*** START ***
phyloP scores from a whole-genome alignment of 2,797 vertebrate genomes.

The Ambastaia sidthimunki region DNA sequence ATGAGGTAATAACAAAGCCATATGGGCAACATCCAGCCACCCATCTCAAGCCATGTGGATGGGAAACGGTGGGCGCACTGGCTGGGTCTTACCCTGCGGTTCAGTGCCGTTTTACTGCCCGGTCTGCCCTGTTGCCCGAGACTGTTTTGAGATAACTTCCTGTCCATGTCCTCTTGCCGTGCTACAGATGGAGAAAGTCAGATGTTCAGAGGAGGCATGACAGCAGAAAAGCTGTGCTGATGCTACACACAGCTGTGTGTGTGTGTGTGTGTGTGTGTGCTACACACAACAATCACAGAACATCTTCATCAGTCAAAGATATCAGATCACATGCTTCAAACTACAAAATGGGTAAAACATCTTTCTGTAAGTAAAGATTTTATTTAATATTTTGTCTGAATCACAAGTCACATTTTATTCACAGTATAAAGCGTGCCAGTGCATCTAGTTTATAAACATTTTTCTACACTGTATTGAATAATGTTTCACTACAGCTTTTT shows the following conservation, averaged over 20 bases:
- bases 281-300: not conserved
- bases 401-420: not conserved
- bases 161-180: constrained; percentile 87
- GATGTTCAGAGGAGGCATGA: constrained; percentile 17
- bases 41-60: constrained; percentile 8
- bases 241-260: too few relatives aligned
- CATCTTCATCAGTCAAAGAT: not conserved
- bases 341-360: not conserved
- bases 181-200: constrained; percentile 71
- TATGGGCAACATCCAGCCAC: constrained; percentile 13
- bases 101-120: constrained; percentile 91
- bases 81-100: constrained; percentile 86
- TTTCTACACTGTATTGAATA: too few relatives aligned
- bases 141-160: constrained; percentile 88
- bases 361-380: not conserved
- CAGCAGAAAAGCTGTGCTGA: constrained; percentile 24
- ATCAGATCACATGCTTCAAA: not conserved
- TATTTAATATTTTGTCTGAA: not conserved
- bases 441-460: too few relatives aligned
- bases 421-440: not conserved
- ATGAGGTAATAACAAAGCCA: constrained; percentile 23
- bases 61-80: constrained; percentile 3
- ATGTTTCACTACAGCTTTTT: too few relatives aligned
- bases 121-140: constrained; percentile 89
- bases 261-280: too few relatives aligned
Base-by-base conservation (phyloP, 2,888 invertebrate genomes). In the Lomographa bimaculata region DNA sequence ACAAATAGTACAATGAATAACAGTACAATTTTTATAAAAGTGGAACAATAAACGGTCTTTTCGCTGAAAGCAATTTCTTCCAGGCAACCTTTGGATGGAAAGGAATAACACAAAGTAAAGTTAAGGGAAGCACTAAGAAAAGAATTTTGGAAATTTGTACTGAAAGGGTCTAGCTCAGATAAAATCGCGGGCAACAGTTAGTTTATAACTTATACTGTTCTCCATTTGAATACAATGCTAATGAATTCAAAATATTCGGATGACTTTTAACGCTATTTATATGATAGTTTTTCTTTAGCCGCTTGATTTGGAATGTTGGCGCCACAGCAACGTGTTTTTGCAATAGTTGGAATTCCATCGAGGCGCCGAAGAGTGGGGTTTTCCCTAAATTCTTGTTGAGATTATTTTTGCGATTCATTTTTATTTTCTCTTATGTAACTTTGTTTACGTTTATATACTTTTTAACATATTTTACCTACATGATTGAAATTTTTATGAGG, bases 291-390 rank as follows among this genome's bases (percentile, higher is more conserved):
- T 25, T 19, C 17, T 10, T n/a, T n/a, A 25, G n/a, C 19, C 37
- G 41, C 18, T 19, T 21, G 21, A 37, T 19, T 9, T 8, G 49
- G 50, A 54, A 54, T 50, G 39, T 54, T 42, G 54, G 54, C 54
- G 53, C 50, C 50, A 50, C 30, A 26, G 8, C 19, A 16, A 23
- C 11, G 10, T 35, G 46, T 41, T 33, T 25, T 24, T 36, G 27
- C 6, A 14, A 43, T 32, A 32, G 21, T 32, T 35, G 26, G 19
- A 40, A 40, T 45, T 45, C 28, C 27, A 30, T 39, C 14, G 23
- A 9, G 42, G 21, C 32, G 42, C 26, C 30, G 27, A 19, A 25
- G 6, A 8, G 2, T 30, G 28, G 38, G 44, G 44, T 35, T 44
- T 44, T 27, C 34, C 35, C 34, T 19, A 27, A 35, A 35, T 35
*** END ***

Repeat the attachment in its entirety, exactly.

phyloP scores from a whole-genome alignment of 2,797 vertebrate genomes.

The Ambastaia sidthimunki region DNA sequence ATGAGGTAATAACAAAGCCATATGGGCAACATCCAGCCACCCATCTCAAGCCATGTGGATGGGAAACGGTGGGCGCACTGGCTGGGTCTTACCCTGCGGTTCAGTGCCGTTTTACTGCCCGGTCTGCCCTGTTGCCCGAGACTGTTTTGAGATAACTTCCTGTCCATGTCCTCTTGCCGTGCTACAGATGGAGAAAGTCAGATGTTCAGAGGAGGCATGACAGCAGAAAAGCTGTGCTGATGCTACACACAGCTGTGTGTGTGTGTGTGTGTGTGTGTGCTACACACAACAATCACAGAACATCTTCATCAGTCAAAGATATCAGATCACATGCTTCAAACTACAAAATGGGTAAAACATCTTTCTGTAAGTAAAGATTTTATTTAATATTTTGTCTGAATCACAAGTCACATTTTATTCACAGTATAAAGCGTGCCAGTGCATCTAGTTTATAAACATTTTTCTACACTGTATTGAATAATGTTTCACTACAGCTTTTT shows the following conservation, averaged over 20 bases:
- bases 281-300: not conserved
- bases 401-420: not conserved
- bases 161-180: constrained; percentile 87
- GATGTTCAGAGGAGGCATGA: constrained; percentile 17
- bases 41-60: constrained; percentile 8
- bases 241-260: too few relatives aligned
- CATCTTCATCAGTCAAAGAT: not conserved
- bases 341-360: not conserved
- bases 181-200: constrained; percentile 71
- TATGGGCAACATCCAGCCAC: constrained; percentile 13
- bases 101-120: constrained; percentile 91
- bases 81-100: constrained; percentile 86
- TTTCTACACTGTATTGAATA: too few relatives aligned
- bases 141-160: constrained; percentile 88
- bases 361-380: not conserved
- CAGCAGAAAAGCTGTGCTGA: constrained; percentile 24
- ATCAGATCACATGCTTCAAA: not conserved
- TATTTAATATTTTGTCTGAA: not conserved
- bases 441-460: too few relatives aligned
- bases 421-440: not conserved
- ATGAGGTAATAACAAAGCCA: constrained; percentile 23
- bases 61-80: constrained; percentile 3
- ATGTTTCACTACAGCTTTTT: too few relatives aligned
- bases 121-140: constrained; percentile 89
- bases 261-280: too few relatives aligned
Base-by-base conservation (phyloP, 2,888 invertebrate genomes). In the Lomographa bimaculata region DNA sequence ACAAATAGTACAATGAATAACAGTACAATTTTTATAAAAGTGGAACAATAAACGGTCTTTTCGCTGAAAGCAATTTCTTCCAGGCAACCTTTGGATGGAAAGGAATAACACAAAGTAAAGTTAAGGGAAGCACTAAGAAAAGAATTTTGGAAATTTGTACTGAAAGGGTCTAGCTCAGATAAAATCGCGGGCAACAGTTAGTTTATAACTTATACTGTTCTCCATTTGAATACAATGCTAATGAATTCAAAATATTCGGATGACTTTTAACGCTATTTATATGATAGTTTTTCTTTAGCCGCTTGATTTGGAATGTTGGCGCCACAGCAACGTGTTTTTGCAATAGTTGGAATTCCATCGAGGCGCCGAAGAGTGGGGTTTTCCCTAAATTCTTGTTGAGATTATTTTTGCGATTCATTTTTATTTTCTCTTATGTAACTTTGTTTACGTTTATATACTTTTTAACATATTTTACCTACATGATTGAAATTTTTATGAGG, bases 291-390 rank as follows among this genome's bases (percentile, higher is more conserved):
- T 25, T 19, C 17, T 10, T n/a, T n/a, A 25, G n/a, C 19, C 37
- G 41, C 18, T 19, T 21, G 21, A 37, T 19, T 9, T 8, G 49
- G 50, A 54, A 54, T 50, G 39, T 54, T 42, G 54, G 54, C 54
- G 53, C 50, C 50, A 50, C 30, A 26, G 8, C 19, A 16, A 23
- C 11, G 10, T 35, G 46, T 41, T 33, T 25, T 24, T 36, G 27
- C 6, A 14, A 43, T 32, A 32, G 21, T 32, T 35, G 26, G 19
- A 40, A 40, T 45, T 45, C 28, C 27, A 30, T 39, C 14, G 23
- A 9, G 42, G 21, C 32, G 42, C 26, C 30, G 27, A 19, A 25
- G 6, A 8, G 2, T 30, G 28, G 38, G 44, G 44, T 35, T 44
- T 44, T 27, C 34, C 35, C 34, T 19, A 27, A 35, A 35, T 35